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Rick Pitino Regretted Leaving Kentucky For Boston After He Found Out He Wasn't Getting Tim Duncan

Illustration for article titled Rick Pitino Regretted Leaving Kentucky For Boston After He Found Out He Wasnt Getting Tim Duncan

Every morning, the fine folks at Sports Radio Interviews sift through the a.m. drive-time chatter to bring you the best interviews with coaches, players, and personalities across the sports landscape. Today: Pitino regretted leaving Kentucky for Chauncey Billups.


Rick Pitino joined 790 The Ticket in Miami with Dan LeBatard, Stugotz and Stan Van Gundy to discuss being excited for his son, Richard Pitino, being a little surprised by the University of Miami's success this season, his opinion on the best team in college basketball right now, his regrets while coaching in the NBA and the potential that Tim Duncan could have had in changing his coaching career.

How envious are you of your son that he is living in Miami and you are not?
"You know, I am very envious. I'm struggling in Louisville right now and he gets to - I am actually - we are practicing at 6:15 in the morning tomorrow and then we are flying, a bunch of us are flying into his last home game against Arkansas-Little Rock. I am really, really excited for him. Miami is suddenly a hot bed for pro and college basketball and I never thought 15-20 years ago I could ever say that. It's really exciting."


Have you watched the University of Miami play? If so, how surprised are you by their success?
"Well I'm a little surprised, but not a whole lot because they have a veteran ball club. I didn't know if Kenny Kadji could become this good of a player. I didn't know the point guard would be one of the premiere point guards in the nation. Of course I knew of Durand Scott and the big guy, but they are a legitimate national-championship contender. They have a veteran coach with a lot of experience. They have a veteran ball club and now they are packing a strong home court. Five years ago they could play a Duke or Virginia and it would only be three-quarters full and now it's just a hot bed for a great, great home atmosphere."

How many teams do you think are better than the University of Miami right now?
"Well two weeks ago I said the best college basketball team is Indiana. They have the best execution. I think they have the best player in college basketball in Victor Oladipo. That was two weeks ago, and now after last night's game it's probably true, but that being said I think if Indiana played Miami 10 times on a neutral court they may win six and Miami wins four, or five and five. They are very, very close. They both have a great inside attack. They have outstanding wing players and great guard play, so it's anybody's ball game. Those two teams are outstanding. I could see either team cutting down the nets and I hope we are one of those teams that could be next."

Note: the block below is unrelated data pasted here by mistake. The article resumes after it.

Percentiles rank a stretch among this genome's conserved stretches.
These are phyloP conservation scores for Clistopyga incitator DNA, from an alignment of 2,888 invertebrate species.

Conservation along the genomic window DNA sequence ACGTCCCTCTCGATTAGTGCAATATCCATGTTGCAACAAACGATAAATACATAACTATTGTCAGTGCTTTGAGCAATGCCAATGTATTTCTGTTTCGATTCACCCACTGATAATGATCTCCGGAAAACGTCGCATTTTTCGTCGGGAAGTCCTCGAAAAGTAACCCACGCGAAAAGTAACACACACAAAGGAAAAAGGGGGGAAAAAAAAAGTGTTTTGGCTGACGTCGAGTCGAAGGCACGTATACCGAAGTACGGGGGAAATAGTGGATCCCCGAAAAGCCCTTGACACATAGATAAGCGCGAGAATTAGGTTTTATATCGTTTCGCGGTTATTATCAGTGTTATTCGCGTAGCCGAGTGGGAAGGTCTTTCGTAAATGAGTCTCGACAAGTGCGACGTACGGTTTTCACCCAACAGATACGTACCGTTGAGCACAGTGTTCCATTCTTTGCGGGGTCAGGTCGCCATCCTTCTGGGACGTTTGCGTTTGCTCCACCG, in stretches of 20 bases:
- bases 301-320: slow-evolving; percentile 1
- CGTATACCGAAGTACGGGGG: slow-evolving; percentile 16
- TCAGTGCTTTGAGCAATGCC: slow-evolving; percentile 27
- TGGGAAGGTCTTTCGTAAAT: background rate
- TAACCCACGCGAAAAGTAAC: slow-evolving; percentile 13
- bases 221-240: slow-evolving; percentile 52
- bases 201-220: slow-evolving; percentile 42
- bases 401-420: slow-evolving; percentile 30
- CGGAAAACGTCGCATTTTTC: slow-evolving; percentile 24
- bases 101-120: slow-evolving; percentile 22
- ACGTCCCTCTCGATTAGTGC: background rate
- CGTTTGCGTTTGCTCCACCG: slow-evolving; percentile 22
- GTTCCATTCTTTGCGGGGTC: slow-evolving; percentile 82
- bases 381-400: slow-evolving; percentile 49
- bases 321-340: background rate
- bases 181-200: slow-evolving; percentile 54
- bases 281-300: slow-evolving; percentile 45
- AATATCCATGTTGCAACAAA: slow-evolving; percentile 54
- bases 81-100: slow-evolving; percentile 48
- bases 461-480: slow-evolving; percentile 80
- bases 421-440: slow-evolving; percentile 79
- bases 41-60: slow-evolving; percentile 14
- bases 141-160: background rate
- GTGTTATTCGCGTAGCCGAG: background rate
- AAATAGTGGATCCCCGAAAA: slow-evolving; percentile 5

Do you regret at all going to the pros?
"No. I loved going to the Knicks because we won the Atlantic Division championship. We went from winning 21 games or 19 games to winning 52 games in a short period of time. I loved coaching Patrick Ewing and Charles Oakley and all those guys. I think I do regret leaving Kentucky because I took over a team with 15 wins banking everything on the Tim Duncan lottery, and once we didn't get Tim Duncan I realized that leaving Kentucky was not a good move."

If you would have gotten Tim Duncan how would it all have been different?
"Well it's the same thing with the Knicks and Patrick Ewing. I'm winning 52, 55, 57 games and I am a pretty good coach trying to attract other free agents to play with them. Because Tim Duncan not only has the game, but he has the attitude and he played for a no-nonsense coach in Popovich, and not to mention I think he made Gregg Popovich one of the premiere head coaches in the history of the NBA and vice versa. When you get a Tim Duncan, you are getting something really, really special, not only as a basketball player, but with an incredible attitude. Very similar to coaching Patrick Ewing, so I was blessed to have Patrick and Mark Jackson and Charles Oakley. They were great for me. They did whatever I asked them to do and we averaged 116.8 points per game and I had a lot of fun coaching those guys."


This post, written by Steven Cuce, appears courtesy of Sports Radio Interviews. For the complete highlights of the interview, as well as audio, click here.

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